Why Privatizing Marriage Won’t Work

Most of this post was originally published as Government & Marriage: Answering Libertarians. I’m republishing it under a different name because after the Supreme Court ruling on marriage the issue of getting government out of marriage has once more been raised as a solution to the same-sex “marriage” debate. Those who have wanted—and still want—to get government out of the marriage business are in denial of the importance and widespread influence of legal regulation of marriage. Not only that, but the horse has left that barn, and there’s no closing the door now!

To bring this issue up now also reflects a naive lack of understanding of the intent of many leaders and advocates of same-sex “marriage” to use the strong arm of government to impose legal recognition and approval of their lifestyle. And for some advocates Christians have always been in the cross hairs.

As time permits I will do a new post on why privatizing marriage won’t work and include some summaries and analysis of articles by Jennifer Roback Morse (see the bottom of this post), and other authors I have read on the topic. The arguments below are from the original post. Some, while not directly addressing same-sex “marriage,” are nevertheless clearly applicable. Ryan Anderson reiterates parts of the reasoning in Redefine Marriage, Make Government Bigger.

What Is Marriage bookmarked border…marriage—we will show—has enough objective structure apart from spouses’ preferences, to be legally regulated.1

…As we deprive marriage policy of definite shape, we deprive it of public purpose.2

These two statements are from chapter one, “Challenges to Revisionists,” in What Is Marriage? Man and Woman: A Defense. In chapter three, “The State and Marriage,” Sherif Girgis, Ryan T. Anderson, and Robert George turn to fully addressing both libertarians and the Left on civil regulation of marriage. (My emphases are in bold).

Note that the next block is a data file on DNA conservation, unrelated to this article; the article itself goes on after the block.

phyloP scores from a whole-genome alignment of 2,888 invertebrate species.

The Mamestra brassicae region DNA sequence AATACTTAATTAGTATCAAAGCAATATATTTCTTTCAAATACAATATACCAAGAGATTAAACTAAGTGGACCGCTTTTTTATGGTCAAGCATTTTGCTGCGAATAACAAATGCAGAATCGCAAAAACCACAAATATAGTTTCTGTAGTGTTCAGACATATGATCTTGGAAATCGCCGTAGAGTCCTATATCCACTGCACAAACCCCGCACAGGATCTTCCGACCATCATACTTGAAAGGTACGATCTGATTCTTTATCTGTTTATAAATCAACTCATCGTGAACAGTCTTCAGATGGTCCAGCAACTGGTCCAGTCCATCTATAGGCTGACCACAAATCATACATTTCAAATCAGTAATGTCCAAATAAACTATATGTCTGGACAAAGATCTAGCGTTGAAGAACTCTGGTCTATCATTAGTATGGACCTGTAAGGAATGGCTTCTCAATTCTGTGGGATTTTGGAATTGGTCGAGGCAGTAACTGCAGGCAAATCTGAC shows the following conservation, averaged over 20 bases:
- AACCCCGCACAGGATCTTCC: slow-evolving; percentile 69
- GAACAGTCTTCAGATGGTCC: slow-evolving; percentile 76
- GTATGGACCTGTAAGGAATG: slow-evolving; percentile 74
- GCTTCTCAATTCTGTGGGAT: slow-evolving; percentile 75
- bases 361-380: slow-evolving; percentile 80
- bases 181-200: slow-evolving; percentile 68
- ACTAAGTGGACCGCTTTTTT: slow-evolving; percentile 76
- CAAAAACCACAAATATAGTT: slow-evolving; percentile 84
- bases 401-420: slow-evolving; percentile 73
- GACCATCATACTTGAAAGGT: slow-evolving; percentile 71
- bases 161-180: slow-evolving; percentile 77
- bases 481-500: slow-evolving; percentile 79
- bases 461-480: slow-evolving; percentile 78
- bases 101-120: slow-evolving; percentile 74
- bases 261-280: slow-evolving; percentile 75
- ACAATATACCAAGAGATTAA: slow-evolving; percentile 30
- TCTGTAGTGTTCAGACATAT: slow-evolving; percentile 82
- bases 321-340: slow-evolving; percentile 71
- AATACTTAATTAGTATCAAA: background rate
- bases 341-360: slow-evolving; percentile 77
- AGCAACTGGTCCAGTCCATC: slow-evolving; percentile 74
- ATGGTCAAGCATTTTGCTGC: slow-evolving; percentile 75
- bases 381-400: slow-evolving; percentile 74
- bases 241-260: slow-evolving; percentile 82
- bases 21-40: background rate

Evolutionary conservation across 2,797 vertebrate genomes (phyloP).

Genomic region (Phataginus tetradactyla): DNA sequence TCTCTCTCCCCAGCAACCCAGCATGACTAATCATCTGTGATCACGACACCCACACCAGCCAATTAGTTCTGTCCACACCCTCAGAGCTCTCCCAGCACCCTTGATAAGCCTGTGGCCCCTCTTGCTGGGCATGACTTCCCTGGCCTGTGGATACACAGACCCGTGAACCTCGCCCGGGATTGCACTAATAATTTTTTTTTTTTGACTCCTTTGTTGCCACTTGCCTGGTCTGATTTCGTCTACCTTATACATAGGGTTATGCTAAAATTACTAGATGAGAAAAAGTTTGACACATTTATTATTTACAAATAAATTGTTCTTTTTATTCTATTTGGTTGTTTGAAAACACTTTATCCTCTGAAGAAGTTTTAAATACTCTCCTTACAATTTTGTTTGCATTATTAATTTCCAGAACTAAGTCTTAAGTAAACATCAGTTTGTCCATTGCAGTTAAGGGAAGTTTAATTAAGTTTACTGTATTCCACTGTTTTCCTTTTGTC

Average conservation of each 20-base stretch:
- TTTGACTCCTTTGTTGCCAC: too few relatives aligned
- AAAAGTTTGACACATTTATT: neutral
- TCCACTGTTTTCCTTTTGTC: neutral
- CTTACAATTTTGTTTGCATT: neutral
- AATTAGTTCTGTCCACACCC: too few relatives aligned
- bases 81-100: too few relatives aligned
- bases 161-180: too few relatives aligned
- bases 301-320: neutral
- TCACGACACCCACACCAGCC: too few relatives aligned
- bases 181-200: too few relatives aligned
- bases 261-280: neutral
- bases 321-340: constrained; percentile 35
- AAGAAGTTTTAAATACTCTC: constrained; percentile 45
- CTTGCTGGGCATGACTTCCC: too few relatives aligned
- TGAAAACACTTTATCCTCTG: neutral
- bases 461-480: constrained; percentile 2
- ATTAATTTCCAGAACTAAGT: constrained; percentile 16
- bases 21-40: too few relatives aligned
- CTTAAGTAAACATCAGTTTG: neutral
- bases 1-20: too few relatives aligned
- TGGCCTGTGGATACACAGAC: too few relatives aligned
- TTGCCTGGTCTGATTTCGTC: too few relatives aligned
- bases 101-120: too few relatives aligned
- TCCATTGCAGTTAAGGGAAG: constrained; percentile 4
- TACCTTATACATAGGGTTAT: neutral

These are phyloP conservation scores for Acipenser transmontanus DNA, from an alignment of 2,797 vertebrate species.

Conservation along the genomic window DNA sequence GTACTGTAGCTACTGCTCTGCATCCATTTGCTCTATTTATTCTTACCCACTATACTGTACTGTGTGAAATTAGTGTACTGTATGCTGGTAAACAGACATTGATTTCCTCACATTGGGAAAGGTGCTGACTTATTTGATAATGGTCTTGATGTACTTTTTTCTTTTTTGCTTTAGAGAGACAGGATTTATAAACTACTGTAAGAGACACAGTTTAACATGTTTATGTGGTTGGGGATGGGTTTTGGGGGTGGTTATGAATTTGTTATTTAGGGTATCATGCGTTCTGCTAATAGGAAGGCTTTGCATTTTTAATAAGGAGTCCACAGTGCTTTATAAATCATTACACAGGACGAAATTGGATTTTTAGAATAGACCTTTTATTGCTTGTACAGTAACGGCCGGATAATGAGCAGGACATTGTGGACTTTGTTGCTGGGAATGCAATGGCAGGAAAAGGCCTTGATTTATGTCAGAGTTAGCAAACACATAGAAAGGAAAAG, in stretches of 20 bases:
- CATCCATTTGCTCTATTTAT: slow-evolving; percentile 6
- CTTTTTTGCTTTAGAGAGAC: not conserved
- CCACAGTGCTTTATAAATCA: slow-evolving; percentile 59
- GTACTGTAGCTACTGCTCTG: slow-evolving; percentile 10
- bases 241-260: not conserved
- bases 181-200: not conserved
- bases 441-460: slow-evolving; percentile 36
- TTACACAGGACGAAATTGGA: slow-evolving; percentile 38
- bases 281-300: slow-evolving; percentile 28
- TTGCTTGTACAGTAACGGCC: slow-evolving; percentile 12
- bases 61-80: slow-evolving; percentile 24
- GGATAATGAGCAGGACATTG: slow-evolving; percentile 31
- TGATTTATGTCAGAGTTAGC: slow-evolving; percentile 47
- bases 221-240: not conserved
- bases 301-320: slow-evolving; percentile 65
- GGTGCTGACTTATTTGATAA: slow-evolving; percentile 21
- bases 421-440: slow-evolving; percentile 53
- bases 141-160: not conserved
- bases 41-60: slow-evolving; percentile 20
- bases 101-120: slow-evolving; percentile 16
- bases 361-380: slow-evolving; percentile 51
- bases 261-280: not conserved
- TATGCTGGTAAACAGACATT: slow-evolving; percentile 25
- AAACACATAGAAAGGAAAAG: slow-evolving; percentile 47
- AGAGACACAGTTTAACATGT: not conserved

…some on the libertarian Right say that marriage has no public value, and call for the state to get out of the marriage business altogether. Voices on the Left say that marriage has no distinctive public value; they say that the state may work it like clay, remaking marriage to fit our preferences.3

Their answer is based on the objective structure of marriage and the public value of marriage:

By regulating marriage entry and exit, and by helping and sometimes requiring the government as well as individuals and civic institutions to treat certain groups as a unit, marriage law sends a strong public message about what it takes to make a marriage—what marriage is. This in turn affects people’s beliefs, and therefore their expectations and choices, about their own prospective or actual marriages. The mutual influence of law and culture is confirmed by empirical evidence on the effects of no-fault divorce laws. But if easing the legal obstacles to divorce has had an effect, surely removing even the hassle and stigma of a legal divorce would. The state’s influence on marriage is extensive.

Indeed, it cannot be otherwise. Abolishing civil marriage is practically impossible. Strike the word ‘marriage’ from the law, and the state will still license, and attach duties and benefits to, certain bonds. Abolish these forward-looking forms of regulation, and they will only be replaced by messier, retroactive regulation — of disputes over property, custody, visitation, and child support. What the state once did by efficient legal presumptions, it will then do by burdensome case-by-case assignments of parental (especially paternal) responsibilities.